Preparing for Tomorrow’s Digital Enterprise
For a number of years now I have been adjunct faculty with the Australian Graduate School of Management. In its latest publication, The Leader, I share an important message for business leaders about making the transformation to the digital enterprise. Here is a transcript of this article:
“Smart organisations have been investing strategically in the digital economy for some time now”, he says. “And quite frankly, the organisations that have not done so will be left behind.”
“The rate of change will only accelerate. It will be harder and harder to keep up. Massive investment is needed to transform systems and processes for the new economy. And it’s not just traditional IT investment that is required, but a focus on social, cloud and big data.”
“Competitiveness today is about agility and rapid deployment”, he says. “There are companies in the US that are deploying changes to their customer-facing websites and portals five or six times a day! Most companies here think they are doing well if they do that five or six times a year.”
“It’s not just about keeping abreast of new technology”, says Jeffrey. “You have to embrace a whole new way of doing business. Technology is one of the pillars of the digital enterprise. But there are two other essential elements.”
The way work flows and is processed is vital. According to Jeffrey, businesses that are bogged down in archaic processes will simply not survive.
“If you’ve got a business process that requires superfluous, serial sign-offs, or you’re significantly hierarchical and siloed, then you’re gone”, he says. “You’re probably operating at a speed slower than glacial.”
And speed matters. “Good enough is actually good enough in many instances”, says Jeffrey. “You need to ditch your hierarchies, cut your sign-offs and just get out to market.” Jeffrey cites ‘Lean Start-up’ thinking to exemplify this point. “You do not want to spend years creating the perfect product which, by the time you get to market, nobody wants.” Build, Measure, Learn is the Lean Start-Up mantra that leaders need to take on board, says Jeffrey.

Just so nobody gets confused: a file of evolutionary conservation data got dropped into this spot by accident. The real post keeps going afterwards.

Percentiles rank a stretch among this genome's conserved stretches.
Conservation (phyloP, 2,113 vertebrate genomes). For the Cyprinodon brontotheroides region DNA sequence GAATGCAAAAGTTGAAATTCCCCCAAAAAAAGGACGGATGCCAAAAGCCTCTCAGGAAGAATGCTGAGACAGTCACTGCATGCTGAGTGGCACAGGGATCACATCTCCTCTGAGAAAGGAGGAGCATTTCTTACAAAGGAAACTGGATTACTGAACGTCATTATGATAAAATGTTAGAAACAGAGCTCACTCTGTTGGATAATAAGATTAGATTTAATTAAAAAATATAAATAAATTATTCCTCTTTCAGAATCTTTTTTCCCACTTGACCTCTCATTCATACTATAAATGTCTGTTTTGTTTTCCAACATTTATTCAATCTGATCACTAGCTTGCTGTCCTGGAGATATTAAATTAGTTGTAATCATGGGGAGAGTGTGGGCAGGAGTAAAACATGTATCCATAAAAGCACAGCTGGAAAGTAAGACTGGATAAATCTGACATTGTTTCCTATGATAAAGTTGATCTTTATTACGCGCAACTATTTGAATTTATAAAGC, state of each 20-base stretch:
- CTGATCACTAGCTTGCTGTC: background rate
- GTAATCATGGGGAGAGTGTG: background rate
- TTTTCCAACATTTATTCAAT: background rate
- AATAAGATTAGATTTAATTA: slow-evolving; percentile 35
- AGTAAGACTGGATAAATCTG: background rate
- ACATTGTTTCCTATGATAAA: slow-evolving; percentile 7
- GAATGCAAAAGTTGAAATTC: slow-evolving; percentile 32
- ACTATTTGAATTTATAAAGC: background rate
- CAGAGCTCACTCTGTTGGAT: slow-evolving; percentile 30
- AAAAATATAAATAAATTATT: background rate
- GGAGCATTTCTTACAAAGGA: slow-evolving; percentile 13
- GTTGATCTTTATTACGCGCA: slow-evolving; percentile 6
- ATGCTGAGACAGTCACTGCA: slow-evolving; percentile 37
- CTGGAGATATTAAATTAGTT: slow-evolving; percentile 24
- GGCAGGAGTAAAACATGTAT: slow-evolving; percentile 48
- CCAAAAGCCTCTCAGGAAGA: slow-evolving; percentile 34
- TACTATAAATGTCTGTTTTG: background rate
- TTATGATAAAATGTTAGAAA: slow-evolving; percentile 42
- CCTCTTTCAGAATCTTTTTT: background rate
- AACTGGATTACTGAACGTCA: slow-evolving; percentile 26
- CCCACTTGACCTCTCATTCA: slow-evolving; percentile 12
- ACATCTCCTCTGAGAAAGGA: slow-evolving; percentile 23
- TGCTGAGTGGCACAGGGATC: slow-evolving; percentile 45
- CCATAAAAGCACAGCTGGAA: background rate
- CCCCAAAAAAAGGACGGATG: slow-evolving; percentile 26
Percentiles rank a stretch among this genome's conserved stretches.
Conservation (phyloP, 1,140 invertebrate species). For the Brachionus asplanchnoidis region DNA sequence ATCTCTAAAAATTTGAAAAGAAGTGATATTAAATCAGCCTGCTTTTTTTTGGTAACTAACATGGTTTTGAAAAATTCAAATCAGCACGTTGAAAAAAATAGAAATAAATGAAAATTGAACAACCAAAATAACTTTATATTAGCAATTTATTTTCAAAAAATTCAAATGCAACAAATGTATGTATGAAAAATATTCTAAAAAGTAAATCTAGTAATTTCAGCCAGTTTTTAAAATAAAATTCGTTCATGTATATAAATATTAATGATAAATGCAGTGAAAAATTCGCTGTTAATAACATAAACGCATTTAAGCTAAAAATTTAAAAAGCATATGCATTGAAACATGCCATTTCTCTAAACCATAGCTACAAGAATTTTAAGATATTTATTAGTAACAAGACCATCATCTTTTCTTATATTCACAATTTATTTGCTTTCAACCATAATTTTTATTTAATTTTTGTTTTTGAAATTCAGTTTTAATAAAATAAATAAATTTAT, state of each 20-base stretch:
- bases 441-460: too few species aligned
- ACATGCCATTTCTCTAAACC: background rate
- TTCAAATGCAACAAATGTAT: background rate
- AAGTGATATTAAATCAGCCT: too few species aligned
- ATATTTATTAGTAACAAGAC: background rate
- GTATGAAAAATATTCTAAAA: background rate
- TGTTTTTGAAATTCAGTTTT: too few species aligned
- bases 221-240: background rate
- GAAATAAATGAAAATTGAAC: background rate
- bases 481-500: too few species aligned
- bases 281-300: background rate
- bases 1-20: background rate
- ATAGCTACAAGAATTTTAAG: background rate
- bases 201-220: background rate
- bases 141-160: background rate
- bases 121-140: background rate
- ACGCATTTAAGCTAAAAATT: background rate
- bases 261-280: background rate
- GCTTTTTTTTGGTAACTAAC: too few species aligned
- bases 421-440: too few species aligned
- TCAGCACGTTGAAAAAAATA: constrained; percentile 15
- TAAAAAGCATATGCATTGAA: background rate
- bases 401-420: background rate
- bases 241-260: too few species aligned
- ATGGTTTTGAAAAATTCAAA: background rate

With speed being so important, he says you are better to get a minimal viable product to market and then gauge the reaction from customers. Learn what works for them and what doesn’t. Then go back and build some more.
The third pillar of success in the digital age is – you guessed it – human capital. And this is where the conversation in some organisations gets a bit awkward. A significant number of people in your organisation today may not make the shift to the digital economy.
“It will be a harsh reality for the CEO and director of HR to acknowledge they just can’t get the square pegs to fit the round holes. If they want the organisation to be agile, they need a nimble and adaptable human resource capacity.”
Jeffrey is adamant: the entire enterprise needs to be focussed on digital, on making change, and making it rapidly.
“For a lot of people that is very scary”, he says. “But the organisation cannot afford to be held back by those individuals. The naysayers will have to go.”
On the relevance of social media to the enterprise, Jeffrey’s enthusiasm is infectious. “Don’t think for a second that social media is just for the social life of individuals and not for business.”
“The social dimension is vital for the digital enterprise”, he says. “Your customers are immersed in social media – your website and traditional offerings cannot rival the impact of such a pervasive medium. You need to be leaving a social footprint.
In fact, Jeffrey says, the term ‘social media’ will vanish in the next couple of years. Social will just be the norm, like the water fish swim in.”
“So if you think social media is irrelevant to the enterprise, your business will be left high and dry”.
Jeffrey’s ultimate advice for CEOs is to “create a burning platform around digital, and build a coalition of executives who will institutionalise change throughout the organisation.”
“The shift to digital in almost every aspect of life is transforming business as we know it. Unless you make the change, your organisation will not survive. You need to move the people you currently have to a digital mindset – or move them out.”
And a final word of warning: the Gen X and Y digital natives that you’ll need in your business are becoming choosy. “You’re going to need them”, says Jeffrey. “And unless you can transform your business and speak their language, you’ll have a hard time attracting them.”
Jeffrey is very clear about what’s required in the digital enterprise. We are all in for an exhilarating ride in which last century’s rolling stock just won’t take the bends.
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